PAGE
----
Office: Old Horticulture, 350C
Office Hours (Fall 2023): Wednesday, 11:00 AM – 1:00 PM (EST), and on zoom, by appointment.
[Photo credit: Jackie Hawthorne]
I am an associate professor in the Department of History. I was trained as a historian of the French Revolution. My first book, The Afterlives of the Terror: Facing the Legacies of Mass Violence in Postrevolutionary France (Cornell University Press, 2019) examined how those who experienced revolutionary violence in the late eighteenth century struggled to come to terms with it. While working on this book I developed an interest in transitional justice, trauma, and genocide. I have published articles on these subjects, and I remain interested in them. I am currently working on the involvement of historians in the documentation and prosecution of human rights violations. I am also developing an interest in the global history of the 1970s.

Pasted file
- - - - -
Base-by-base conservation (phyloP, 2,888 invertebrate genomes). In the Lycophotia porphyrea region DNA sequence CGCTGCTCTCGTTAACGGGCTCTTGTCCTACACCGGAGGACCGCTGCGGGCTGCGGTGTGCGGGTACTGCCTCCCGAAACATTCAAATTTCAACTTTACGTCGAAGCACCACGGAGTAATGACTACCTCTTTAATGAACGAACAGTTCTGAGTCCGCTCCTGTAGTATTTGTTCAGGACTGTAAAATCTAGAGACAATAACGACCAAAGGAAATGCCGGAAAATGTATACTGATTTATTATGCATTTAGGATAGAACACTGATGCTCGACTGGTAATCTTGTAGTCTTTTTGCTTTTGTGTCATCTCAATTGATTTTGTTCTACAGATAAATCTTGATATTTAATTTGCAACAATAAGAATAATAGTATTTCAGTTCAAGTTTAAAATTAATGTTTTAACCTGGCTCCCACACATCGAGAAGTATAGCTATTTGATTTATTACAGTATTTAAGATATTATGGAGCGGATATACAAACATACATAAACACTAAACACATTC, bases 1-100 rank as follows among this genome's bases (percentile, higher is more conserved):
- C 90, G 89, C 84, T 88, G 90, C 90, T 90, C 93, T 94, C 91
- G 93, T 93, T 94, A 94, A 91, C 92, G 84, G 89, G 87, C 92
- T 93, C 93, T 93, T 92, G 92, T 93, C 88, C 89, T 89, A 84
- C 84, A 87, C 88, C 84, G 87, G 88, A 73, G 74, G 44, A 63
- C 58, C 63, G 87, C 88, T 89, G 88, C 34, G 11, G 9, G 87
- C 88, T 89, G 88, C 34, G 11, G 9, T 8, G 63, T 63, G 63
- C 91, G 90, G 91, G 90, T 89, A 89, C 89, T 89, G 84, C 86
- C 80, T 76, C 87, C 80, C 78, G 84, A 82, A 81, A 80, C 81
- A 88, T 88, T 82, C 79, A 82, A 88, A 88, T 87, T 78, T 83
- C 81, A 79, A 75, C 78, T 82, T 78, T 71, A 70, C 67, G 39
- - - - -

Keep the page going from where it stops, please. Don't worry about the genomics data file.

I offer courses on the Age of Revolutions (1750s – 1850s), modern European history, the history and theory of genocide, and the history of emotions. I am open to advising graduate students on a variety of subjects (e.g., European history, the history of violence, transitional justice, human rights, historiography). I would also be interested in advising graduate students whose research touches on the 1970s, visual culture, and the human sciences.
I hold a B.A. in history and philosophy (Tel-Aviv University, Israel, 2000) and a Ph.D. in history (The University of Chicago, 2010.) I have held fellowships at the University of Michigan, the American Philosophical Society, and the University of Texas at Austin.
When not reading and writing history, I enjoy playing the guitar and swimming. I am also involved in organized labor.